Electrical Engineering Seminars

Towards Fair and Generalizable Machine Learning with Large Models

Samet Oymak, Assistant Professor, University of California, Riverside

Mar 4, 2022
Recent years have witnessed major advances in data science, driven by increasingly large neural networks. While these models hold great promise, modern machine learning applications motivate fine-grained performance control, spanning fairness, robustness, and accuracy. This talk will introduce new strategies to ensure these models behave the way we want.
I will first discuss optimizing fairness objectives on datasets with imbalanced or sensitive groups. We observe that a large model can achieve seemingly perfect fairness on training data but dramatically fail at the test-time. We show that this is due to overfitting as well as ineffectiveness of the traditional approaches. To address this, we propose a new family of fairness-seeking loss functions that better guide the training process and use it to achieve state-of-the-art performance.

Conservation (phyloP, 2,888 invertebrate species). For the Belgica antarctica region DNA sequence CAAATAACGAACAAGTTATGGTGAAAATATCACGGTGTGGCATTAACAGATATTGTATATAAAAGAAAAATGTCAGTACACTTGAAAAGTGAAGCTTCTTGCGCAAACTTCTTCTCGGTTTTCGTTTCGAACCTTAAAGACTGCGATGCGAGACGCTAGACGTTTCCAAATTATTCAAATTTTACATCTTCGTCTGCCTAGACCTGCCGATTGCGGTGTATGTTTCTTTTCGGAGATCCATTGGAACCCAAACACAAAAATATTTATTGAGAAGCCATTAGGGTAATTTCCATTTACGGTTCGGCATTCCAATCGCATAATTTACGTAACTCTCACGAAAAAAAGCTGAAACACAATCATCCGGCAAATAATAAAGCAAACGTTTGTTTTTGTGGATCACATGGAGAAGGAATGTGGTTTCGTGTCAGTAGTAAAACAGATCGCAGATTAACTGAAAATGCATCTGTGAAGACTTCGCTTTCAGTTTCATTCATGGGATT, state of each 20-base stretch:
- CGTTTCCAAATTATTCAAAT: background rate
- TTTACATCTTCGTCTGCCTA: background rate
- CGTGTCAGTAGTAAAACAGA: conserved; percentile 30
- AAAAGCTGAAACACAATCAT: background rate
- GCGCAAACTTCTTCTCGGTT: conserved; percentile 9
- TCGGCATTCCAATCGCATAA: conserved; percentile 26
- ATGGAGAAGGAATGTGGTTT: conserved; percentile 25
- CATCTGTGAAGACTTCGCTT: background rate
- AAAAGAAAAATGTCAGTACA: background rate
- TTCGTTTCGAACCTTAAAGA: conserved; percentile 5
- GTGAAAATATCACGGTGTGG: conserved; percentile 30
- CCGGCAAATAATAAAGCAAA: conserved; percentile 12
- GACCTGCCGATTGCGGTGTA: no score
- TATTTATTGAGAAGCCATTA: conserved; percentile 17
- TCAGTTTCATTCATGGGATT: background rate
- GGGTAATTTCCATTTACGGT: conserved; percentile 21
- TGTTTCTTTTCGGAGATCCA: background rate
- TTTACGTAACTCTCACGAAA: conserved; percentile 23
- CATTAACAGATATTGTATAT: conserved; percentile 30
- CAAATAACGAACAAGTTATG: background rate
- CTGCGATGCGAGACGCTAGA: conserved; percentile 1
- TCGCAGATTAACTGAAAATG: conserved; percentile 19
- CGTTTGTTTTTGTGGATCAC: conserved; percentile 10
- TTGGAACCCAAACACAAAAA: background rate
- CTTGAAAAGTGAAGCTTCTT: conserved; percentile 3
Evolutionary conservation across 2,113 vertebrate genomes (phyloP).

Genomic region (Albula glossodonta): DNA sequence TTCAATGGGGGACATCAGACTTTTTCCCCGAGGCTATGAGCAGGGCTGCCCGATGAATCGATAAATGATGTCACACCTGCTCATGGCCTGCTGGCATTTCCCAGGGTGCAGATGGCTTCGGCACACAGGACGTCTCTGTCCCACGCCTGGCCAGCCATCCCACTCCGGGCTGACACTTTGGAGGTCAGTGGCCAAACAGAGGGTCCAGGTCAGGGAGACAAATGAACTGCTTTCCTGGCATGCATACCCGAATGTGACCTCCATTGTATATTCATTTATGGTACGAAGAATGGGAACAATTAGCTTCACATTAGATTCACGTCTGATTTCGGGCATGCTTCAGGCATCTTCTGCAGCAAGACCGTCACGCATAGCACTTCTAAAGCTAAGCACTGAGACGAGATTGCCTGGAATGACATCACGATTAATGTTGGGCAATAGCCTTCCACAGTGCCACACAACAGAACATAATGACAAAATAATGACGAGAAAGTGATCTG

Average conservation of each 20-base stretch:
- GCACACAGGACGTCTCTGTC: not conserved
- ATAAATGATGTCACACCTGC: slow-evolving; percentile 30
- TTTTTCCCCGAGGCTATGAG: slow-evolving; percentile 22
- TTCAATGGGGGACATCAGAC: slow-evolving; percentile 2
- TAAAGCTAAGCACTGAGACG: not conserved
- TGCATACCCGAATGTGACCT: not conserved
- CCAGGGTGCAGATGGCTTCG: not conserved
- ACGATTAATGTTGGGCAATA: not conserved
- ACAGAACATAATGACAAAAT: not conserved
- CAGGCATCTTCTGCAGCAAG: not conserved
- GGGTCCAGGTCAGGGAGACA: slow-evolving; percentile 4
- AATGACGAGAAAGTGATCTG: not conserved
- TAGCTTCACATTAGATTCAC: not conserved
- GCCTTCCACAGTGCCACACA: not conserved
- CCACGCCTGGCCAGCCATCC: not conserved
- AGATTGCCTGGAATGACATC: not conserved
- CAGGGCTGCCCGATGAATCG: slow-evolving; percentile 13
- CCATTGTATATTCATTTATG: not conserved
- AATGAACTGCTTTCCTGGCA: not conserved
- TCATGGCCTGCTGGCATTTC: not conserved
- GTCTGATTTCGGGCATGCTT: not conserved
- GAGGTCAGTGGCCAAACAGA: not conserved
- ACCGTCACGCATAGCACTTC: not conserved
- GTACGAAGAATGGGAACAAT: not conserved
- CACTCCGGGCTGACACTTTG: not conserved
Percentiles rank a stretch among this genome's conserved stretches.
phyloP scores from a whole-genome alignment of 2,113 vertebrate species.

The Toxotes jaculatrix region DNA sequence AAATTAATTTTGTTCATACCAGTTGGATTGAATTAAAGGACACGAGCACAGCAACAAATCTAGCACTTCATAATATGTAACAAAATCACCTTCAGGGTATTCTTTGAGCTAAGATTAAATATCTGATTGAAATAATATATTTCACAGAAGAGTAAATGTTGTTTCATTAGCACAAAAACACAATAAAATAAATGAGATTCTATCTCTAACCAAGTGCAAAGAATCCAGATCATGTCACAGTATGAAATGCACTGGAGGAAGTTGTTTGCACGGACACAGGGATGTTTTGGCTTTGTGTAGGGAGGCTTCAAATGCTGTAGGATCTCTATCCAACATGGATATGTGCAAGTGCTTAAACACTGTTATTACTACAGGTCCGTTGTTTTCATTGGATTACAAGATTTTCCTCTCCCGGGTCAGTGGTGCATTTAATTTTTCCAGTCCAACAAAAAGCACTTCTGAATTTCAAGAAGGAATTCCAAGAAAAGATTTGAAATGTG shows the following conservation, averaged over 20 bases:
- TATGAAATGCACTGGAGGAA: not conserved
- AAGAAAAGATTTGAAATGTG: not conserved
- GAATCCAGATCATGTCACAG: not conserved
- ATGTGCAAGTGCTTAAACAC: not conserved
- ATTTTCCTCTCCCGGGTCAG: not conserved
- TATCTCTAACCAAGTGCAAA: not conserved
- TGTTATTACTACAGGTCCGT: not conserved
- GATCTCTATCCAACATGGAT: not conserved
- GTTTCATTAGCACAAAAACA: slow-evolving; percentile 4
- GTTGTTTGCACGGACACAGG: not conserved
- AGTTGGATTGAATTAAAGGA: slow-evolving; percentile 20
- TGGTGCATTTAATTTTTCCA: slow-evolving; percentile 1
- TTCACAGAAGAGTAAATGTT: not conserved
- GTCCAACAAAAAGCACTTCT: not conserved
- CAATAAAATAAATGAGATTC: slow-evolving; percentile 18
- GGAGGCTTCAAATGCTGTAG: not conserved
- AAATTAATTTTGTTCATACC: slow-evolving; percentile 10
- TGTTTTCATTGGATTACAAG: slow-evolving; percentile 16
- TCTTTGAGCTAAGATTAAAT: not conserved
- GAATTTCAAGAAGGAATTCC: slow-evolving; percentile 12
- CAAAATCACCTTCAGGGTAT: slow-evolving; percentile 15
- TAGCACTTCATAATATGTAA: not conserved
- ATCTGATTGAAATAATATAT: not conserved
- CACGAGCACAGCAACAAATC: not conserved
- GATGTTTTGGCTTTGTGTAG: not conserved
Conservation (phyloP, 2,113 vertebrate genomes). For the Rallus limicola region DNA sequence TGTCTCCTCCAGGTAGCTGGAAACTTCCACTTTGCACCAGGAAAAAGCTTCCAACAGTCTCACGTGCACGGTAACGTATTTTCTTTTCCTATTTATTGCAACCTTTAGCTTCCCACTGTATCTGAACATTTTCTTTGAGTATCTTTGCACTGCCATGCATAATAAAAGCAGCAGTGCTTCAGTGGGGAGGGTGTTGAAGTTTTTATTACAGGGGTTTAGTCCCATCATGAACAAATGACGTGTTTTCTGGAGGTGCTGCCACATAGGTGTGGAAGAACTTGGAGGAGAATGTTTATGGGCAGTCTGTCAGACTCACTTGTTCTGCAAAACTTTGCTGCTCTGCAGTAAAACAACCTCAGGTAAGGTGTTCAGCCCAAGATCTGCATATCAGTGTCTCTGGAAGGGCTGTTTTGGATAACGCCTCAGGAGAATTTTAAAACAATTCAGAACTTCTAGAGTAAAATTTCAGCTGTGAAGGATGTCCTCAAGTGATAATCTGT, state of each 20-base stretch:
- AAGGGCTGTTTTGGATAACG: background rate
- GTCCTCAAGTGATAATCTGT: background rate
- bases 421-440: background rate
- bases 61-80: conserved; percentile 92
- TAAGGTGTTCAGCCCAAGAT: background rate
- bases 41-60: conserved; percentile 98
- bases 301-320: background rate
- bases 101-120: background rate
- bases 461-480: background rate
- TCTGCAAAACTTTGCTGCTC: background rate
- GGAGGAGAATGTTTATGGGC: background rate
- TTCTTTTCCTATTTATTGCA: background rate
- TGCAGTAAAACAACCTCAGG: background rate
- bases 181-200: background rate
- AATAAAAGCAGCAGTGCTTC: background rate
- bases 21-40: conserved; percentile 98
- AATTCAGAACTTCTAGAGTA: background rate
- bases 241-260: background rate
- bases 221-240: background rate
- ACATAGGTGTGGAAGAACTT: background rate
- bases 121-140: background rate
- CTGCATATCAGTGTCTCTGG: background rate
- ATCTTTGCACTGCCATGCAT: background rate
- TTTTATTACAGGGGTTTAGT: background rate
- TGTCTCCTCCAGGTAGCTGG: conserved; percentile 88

As a key ingredient of generalizable learning, I will motivate bilevel problem formulations which help avoid overfitting, select the right model, and overcome distribution shift between training and validation data. Finally, I will introduce new bilevel optimization methods for federated learning across decentralized clients. These methods achieve provable communication and computation efficiency, overcome client heterogeneity, and gracefully specialize to min-max optimization.

I will conclude the talk with a discussion of future research on the theoretical foundations of deep learning, resource-efficient ML architectures, and data-driven control problems.
Speaker Bio

Samet Oymak is an assistant professor of Electrical and Computer Engineering at the University of California, Riverside since 2018. Prior to UCR, he spent three years at Google and in algorithmic finance. During his postdoc, he was at UC Berkeley as a Simons Fellow and a member of AMPLab. He obtained his bachelor's degree from Bilkent University in 2009 and his PhD degree from Caltech in 2015. He received the Charles Wilts Prize for the best departmental PhD thesis at Caltech in 2015 and the NSF CAREER award in 2021. Website:


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